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22
Jan

Education - Laminitis


Written by Baron
Category: Laminitis Page
Hits: 19482
Laminitis has the potential to cause damage to the lamellar tissues. The damage may be minimal or devastating. Often the level of pain presented by the horse indicates the level of damage. But this is certainly not always the case. A recurrent theme in any discussion of laminitis or founder is the range of affliction from mild to severe. Because it is by no means esay to assess in an emergent case the degree of severity that may ensue it is prudent to assume the case will be severe and to act accordingly. Such a posture will not significantly increase preliminary costs or degree of intrusiveness but may well significantly reduce overall costs and improve outcomes.

Technically, sales when laminitis causes damage to the laminae founder is the result. I want to stress that laminitis does not always result in founder. Laminitis leaves behind no scar whereas founder does. The threshold between laminitis and founder is widely variable among individuals.

Therapies used during laminitis are expected to prevent progression into founder. Therapies used during or after founder may be expected to affect three very different purposes; ease the pain caused by lamellar damage, to prevent further lamellar damage, or to reverse lamellar damage. The first of these, efforts to ease the pain, are for the most part in fact not therapeutic but palliative. They are implemented with insufficient potency to redirect the course of the condition. The second, prevention of further damage, is important but stops short of the third, which is to reverse damage, thereby restoring the lamellar tissues to a healthy state.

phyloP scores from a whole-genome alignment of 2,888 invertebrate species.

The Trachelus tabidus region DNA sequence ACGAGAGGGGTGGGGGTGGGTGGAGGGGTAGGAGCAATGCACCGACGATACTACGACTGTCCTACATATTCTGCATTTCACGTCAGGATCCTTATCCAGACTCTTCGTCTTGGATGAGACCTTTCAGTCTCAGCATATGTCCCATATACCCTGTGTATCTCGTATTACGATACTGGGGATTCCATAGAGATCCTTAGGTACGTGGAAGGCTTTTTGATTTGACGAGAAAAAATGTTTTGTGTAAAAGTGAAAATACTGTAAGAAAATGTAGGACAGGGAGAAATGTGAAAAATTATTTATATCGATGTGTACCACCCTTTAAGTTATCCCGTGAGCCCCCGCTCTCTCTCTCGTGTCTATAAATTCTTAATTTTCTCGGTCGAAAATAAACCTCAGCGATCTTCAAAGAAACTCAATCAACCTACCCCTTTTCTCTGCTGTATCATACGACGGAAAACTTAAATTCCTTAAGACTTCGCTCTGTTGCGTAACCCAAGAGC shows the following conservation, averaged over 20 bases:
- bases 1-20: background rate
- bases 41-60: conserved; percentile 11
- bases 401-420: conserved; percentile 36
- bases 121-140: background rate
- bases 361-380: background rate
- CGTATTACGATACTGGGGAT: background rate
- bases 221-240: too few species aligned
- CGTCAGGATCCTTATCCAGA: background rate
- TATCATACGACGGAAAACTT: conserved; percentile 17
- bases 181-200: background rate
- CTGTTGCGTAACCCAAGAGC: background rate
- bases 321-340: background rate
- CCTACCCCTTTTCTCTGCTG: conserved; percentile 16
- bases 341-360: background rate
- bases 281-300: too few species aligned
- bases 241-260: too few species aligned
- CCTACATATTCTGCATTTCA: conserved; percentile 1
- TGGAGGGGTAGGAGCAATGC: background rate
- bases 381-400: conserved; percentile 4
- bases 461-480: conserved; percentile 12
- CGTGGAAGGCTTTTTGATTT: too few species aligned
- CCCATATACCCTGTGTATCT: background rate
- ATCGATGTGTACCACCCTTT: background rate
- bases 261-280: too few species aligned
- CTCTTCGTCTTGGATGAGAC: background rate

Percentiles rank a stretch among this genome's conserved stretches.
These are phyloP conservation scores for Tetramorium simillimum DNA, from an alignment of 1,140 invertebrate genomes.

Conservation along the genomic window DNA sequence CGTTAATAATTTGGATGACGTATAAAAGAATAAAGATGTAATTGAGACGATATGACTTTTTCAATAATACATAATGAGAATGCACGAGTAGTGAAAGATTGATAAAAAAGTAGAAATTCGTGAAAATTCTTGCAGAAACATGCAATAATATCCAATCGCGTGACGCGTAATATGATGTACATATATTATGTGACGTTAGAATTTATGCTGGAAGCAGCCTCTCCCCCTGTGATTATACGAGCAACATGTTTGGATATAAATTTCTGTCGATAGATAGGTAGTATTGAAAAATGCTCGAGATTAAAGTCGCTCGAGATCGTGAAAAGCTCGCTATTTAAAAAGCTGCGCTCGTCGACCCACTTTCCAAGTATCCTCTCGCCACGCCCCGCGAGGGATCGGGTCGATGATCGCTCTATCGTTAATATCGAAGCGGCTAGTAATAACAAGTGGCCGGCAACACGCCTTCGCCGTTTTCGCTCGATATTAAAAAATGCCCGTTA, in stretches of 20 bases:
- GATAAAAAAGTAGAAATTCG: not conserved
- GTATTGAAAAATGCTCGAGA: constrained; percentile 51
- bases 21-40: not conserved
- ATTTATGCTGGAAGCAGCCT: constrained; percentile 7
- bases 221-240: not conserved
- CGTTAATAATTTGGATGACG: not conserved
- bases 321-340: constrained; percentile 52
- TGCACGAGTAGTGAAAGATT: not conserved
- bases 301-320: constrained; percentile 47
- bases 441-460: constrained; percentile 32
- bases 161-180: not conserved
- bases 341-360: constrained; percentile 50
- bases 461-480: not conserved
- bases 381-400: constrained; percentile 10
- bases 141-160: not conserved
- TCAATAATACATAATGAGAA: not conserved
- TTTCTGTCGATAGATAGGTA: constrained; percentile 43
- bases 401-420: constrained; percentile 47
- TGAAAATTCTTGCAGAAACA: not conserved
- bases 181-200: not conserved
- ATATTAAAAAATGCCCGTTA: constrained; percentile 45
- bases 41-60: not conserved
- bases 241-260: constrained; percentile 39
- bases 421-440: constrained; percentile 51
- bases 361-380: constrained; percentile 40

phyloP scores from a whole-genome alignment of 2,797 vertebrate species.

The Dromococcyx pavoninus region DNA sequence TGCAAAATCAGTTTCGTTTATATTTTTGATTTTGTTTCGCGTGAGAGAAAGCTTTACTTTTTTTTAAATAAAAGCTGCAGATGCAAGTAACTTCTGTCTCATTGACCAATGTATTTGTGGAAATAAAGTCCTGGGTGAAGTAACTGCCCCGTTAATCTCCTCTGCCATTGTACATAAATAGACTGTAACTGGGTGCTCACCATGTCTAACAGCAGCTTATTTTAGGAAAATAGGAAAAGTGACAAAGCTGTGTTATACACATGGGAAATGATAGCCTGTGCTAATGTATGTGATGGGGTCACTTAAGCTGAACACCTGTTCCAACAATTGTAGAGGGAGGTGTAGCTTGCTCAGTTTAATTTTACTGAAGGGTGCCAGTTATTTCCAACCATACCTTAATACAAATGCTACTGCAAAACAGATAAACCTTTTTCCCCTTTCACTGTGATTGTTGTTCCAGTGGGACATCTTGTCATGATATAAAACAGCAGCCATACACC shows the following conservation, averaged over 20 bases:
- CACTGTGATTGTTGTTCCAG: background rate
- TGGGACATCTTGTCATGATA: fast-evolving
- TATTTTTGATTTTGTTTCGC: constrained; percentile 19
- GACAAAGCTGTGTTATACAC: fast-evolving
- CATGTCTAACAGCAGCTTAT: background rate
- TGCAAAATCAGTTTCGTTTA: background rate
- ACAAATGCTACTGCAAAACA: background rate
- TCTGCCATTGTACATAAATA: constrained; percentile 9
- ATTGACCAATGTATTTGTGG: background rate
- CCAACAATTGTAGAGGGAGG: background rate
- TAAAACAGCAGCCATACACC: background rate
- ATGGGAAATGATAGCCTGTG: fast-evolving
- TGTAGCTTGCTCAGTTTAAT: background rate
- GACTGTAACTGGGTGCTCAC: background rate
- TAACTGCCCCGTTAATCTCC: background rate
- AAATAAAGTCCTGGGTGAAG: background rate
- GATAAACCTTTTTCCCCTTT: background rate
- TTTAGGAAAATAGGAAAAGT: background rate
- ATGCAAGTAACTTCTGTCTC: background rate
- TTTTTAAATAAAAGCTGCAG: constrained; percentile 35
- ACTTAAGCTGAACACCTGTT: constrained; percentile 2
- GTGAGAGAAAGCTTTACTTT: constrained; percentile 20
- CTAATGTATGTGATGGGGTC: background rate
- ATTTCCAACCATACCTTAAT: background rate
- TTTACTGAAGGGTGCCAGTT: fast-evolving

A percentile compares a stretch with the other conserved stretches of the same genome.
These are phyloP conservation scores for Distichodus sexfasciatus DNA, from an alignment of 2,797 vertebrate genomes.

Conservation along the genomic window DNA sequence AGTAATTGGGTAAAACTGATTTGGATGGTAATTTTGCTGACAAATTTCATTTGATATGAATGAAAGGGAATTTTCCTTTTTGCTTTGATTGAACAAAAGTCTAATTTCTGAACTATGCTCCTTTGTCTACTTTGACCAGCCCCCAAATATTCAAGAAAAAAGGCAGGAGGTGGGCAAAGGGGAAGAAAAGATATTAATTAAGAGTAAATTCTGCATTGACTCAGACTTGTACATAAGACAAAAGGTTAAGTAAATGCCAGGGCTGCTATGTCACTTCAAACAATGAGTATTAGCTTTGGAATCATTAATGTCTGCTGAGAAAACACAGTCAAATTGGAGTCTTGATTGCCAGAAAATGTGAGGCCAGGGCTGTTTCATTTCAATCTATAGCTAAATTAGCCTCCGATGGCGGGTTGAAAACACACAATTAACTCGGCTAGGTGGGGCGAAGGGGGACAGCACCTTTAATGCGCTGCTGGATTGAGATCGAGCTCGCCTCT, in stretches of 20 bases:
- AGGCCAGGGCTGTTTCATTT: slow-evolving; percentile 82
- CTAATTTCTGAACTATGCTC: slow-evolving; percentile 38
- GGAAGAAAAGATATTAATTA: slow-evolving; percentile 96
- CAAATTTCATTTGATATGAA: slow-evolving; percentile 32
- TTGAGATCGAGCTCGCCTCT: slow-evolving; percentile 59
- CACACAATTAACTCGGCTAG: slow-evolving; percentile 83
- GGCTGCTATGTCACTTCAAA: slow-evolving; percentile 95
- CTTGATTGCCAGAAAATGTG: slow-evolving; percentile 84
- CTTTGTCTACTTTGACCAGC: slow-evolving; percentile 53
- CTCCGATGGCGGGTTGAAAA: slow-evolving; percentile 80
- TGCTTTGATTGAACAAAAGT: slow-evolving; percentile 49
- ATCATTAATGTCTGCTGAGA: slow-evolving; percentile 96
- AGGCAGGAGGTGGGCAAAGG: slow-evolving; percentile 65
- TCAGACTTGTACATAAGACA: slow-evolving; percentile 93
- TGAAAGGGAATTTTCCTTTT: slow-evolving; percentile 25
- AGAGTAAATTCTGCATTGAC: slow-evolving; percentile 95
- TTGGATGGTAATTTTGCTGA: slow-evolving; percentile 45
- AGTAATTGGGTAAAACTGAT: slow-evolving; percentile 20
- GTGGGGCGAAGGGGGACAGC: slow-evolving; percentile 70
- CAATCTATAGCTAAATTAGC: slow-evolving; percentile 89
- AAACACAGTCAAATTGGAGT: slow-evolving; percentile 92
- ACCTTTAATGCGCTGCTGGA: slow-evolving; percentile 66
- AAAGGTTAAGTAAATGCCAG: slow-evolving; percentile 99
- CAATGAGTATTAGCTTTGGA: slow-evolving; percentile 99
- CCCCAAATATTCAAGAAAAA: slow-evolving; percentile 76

When seeking information about the treatment of founder you must consider what outcome you desire. The so called therapies directed toward reduction of pain include administration of "bute", application of foam or putty to the soles of the feet, sand or other soft footings and insufficient application of cold therapeutics. Sometimes forced exercise is recommended. Therapies directed at prevention of further lamellar damage include (often in addition to the above) mechanical devices used to stabilize the hoof/bone bond such as Heart Bar Shoes or many other devices intended to affect stabilization. Therapies directed at the reversal of lamellar damage include removal of the damaged lamellar tissues permitting the the re-establishment of normal hoof anatomy thereby promoting normal hoof form and function.

My feeling is that understanding of these options is of paramount importance. However, even when these options are well understood they may not be available to all horse owners. In most instances availability of resources dictates the level of therapeutic response. The resources in question are money, knowledge/experience and time. In most cases the restrictive factor will be knowledge/experience.

Click here to read Peter Van Dyke's Laminitis Page Project materials.